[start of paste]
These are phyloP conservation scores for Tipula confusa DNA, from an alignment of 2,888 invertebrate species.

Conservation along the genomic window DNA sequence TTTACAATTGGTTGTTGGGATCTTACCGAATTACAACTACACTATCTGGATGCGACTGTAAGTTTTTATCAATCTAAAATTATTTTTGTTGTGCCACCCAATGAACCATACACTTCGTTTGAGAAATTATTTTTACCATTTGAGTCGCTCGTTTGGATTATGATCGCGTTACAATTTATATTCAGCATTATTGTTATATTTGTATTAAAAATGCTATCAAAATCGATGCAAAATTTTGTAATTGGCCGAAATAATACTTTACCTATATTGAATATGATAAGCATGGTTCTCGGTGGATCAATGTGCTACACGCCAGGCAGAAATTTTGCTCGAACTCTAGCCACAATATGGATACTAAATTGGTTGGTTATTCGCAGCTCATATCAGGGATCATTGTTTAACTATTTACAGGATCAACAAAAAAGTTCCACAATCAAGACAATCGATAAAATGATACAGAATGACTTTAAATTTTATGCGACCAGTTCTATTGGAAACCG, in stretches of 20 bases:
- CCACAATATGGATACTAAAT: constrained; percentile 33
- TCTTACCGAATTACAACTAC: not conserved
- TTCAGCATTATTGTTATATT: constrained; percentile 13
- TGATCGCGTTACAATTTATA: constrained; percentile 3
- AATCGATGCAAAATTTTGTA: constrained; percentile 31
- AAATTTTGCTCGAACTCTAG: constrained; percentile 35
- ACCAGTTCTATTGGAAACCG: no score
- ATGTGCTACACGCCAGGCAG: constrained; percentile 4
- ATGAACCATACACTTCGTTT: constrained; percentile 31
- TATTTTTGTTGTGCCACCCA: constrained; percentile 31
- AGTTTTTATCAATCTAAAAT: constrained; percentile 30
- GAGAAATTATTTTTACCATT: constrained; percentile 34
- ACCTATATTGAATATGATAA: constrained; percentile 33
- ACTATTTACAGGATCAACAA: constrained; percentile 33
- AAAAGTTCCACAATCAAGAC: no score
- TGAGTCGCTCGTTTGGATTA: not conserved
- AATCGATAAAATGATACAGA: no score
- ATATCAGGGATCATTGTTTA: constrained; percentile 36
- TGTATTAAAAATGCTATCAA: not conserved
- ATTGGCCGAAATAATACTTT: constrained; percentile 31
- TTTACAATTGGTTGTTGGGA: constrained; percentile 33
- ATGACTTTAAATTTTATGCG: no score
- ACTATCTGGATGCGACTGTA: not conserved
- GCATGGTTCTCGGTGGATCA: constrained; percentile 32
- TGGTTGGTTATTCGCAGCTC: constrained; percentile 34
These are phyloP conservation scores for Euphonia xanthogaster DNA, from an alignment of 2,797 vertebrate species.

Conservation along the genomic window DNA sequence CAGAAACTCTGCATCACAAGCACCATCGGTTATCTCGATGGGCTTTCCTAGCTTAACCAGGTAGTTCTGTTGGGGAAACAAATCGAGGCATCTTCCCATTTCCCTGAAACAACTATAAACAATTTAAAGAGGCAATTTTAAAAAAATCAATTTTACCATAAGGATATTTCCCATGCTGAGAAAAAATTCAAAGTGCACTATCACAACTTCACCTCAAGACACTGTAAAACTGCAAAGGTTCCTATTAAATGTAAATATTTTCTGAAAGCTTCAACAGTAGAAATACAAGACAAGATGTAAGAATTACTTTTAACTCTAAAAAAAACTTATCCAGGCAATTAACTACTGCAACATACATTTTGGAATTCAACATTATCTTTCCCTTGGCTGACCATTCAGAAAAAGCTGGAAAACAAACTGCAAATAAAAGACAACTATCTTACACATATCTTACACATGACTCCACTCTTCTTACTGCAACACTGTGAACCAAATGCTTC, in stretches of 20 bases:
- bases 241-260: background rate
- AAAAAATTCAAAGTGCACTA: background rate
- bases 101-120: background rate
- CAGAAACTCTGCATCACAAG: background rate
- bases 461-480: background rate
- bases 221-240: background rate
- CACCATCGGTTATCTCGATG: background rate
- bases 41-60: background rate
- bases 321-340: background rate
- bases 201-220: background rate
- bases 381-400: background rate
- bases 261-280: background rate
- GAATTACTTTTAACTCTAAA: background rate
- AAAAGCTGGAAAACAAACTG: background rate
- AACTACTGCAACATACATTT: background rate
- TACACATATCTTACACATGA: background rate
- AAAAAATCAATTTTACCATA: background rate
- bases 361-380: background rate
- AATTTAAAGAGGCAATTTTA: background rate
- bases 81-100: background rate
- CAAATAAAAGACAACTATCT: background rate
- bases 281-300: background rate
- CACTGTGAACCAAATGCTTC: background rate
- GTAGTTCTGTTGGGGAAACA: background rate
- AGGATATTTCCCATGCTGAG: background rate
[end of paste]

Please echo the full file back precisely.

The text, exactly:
These are phyloP conservation scores for Tipula confusa DNA, from an alignment of 2,888 invertebrate species.

Conservation along the genomic window DNA sequence TTTACAATTGGTTGTTGGGATCTTACCGAATTACAACTACACTATCTGGATGCGACTGTAAGTTTTTATCAATCTAAAATTATTTTTGTTGTGCCACCCAATGAACCATACACTTCGTTTGAGAAATTATTTTTACCATTTGAGTCGCTCGTTTGGATTATGATCGCGTTACAATTTATATTCAGCATTATTGTTATATTTGTATTAAAAATGCTATCAAAATCGATGCAAAATTTTGTAATTGGCCGAAATAATACTTTACCTATATTGAATATGATAAGCATGGTTCTCGGTGGATCAATGTGCTACACGCCAGGCAGAAATTTTGCTCGAACTCTAGCCACAATATGGATACTAAATTGGTTGGTTATTCGCAGCTCATATCAGGGATCATTGTTTAACTATTTACAGGATCAACAAAAAAGTTCCACAATCAAGACAATCGATAAAATGATACAGAATGACTTTAAATTTTATGCGACCAGTTCTATTGGAAACCG, in stretches of 20 bases:
- CCACAATATGGATACTAAAT: constrained; percentile 33
- TCTTACCGAATTACAACTAC: not conserved
- TTCAGCATTATTGTTATATT: constrained; percentile 13
- TGATCGCGTTACAATTTATA: constrained; percentile 3
- AATCGATGCAAAATTTTGTA: constrained; percentile 31
- AAATTTTGCTCGAACTCTAG: constrained; percentile 35
- ACCAGTTCTATTGGAAACCG: no score
- ATGTGCTACACGCCAGGCAG: constrained; percentile 4
- ATGAACCATACACTTCGTTT: constrained; percentile 31
- TATTTTTGTTGTGCCACCCA: constrained; percentile 31
- AGTTTTTATCAATCTAAAAT: constrained; percentile 30
- GAGAAATTATTTTTACCATT: constrained; percentile 34
- ACCTATATTGAATATGATAA: constrained; percentile 33
- ACTATTTACAGGATCAACAA: constrained; percentile 33
- AAAAGTTCCACAATCAAGAC: no score
- TGAGTCGCTCGTTTGGATTA: not conserved
- AATCGATAAAATGATACAGA: no score
- ATATCAGGGATCATTGTTTA: constrained; percentile 36
- TGTATTAAAAATGCTATCAA: not conserved
- ATTGGCCGAAATAATACTTT: constrained; percentile 31
- TTTACAATTGGTTGTTGGGA: constrained; percentile 33
- ATGACTTTAAATTTTATGCG: no score
- ACTATCTGGATGCGACTGTA: not conserved
- GCATGGTTCTCGGTGGATCA: constrained; percentile 32
- TGGTTGGTTATTCGCAGCTC: constrained; percentile 34
These are phyloP conservation scores for Euphonia xanthogaster DNA, from an alignment of 2,797 vertebrate species.

Conservation along the genomic window DNA sequence CAGAAACTCTGCATCACAAGCACCATCGGTTATCTCGATGGGCTTTCCTAGCTTAACCAGGTAGTTCTGTTGGGGAAACAAATCGAGGCATCTTCCCATTTCCCTGAAACAACTATAAACAATTTAAAGAGGCAATTTTAAAAAAATCAATTTTACCATAAGGATATTTCCCATGCTGAGAAAAAATTCAAAGTGCACTATCACAACTTCACCTCAAGACACTGTAAAACTGCAAAGGTTCCTATTAAATGTAAATATTTTCTGAAAGCTTCAACAGTAGAAATACAAGACAAGATGTAAGAATTACTTTTAACTCTAAAAAAAACTTATCCAGGCAATTAACTACTGCAACATACATTTTGGAATTCAACATTATCTTTCCCTTGGCTGACCATTCAGAAAAAGCTGGAAAACAAACTGCAAATAAAAGACAACTATCTTACACATATCTTACACATGACTCCACTCTTCTTACTGCAACACTGTGAACCAAATGCTTC, in stretches of 20 bases:
- bases 241-260: background rate
- AAAAAATTCAAAGTGCACTA: background rate
- bases 101-120: background rate
- CAGAAACTCTGCATCACAAG: background rate
- bases 461-480: background rate
- bases 221-240: background rate
- CACCATCGGTTATCTCGATG: background rate
- bases 41-60: background rate
- bases 321-340: background rate
- bases 201-220: background rate
- bases 381-400: background rate
- bases 261-280: background rate
- GAATTACTTTTAACTCTAAA: background rate
- AAAAGCTGGAAAACAAACTG: background rate
- AACTACTGCAACATACATTT: background rate
- TACACATATCTTACACATGA: background rate
- AAAAAATCAATTTTACCATA: background rate
- bases 361-380: background rate
- AATTTAAAGAGGCAATTTTA: background rate
- bases 81-100: background rate
- CAAATAAAAGACAACTATCT: background rate
- bases 281-300: background rate
- CACTGTGAACCAAATGCTTC: background rate
- GTAGTTCTGTTGGGGAAACA: background rate
- AGGATATTTCCCATGCTGAG: background rate